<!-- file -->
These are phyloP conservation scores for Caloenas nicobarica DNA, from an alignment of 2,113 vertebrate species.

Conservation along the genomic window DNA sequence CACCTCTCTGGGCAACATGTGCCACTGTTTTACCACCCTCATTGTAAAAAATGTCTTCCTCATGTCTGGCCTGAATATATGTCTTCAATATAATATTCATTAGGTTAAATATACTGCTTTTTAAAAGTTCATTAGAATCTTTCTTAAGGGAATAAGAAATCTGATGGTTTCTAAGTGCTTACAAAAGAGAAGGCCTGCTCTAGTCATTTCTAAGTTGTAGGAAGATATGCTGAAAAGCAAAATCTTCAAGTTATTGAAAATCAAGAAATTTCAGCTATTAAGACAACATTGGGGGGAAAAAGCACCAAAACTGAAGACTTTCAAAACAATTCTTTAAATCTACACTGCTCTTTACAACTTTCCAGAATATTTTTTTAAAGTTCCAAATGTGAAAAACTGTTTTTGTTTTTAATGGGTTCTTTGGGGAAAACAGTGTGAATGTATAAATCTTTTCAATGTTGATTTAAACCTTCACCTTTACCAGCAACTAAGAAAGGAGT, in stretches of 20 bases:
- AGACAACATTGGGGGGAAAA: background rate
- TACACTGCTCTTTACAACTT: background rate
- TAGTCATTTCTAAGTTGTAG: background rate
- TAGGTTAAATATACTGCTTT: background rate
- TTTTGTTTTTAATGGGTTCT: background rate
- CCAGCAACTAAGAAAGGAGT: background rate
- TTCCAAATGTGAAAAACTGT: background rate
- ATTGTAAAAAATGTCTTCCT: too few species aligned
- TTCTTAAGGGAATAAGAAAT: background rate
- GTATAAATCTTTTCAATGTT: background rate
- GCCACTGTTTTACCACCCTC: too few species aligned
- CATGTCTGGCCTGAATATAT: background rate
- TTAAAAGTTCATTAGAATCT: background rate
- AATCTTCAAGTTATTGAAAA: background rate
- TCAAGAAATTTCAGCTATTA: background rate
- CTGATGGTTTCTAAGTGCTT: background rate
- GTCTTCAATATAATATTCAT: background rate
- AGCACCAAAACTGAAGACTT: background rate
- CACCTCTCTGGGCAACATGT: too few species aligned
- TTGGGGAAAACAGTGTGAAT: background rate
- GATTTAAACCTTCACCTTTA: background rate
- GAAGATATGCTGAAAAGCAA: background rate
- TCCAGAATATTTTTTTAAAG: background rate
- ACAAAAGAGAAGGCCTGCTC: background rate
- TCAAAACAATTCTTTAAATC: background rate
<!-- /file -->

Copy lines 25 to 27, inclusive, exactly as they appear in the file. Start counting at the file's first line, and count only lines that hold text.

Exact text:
- TCCAGAATATTTTTTTAAAG: background rate
- ACAAAAGAGAAGGCCTGCTC: background rate
- TCAAAACAATTCTTTAAATC: background rate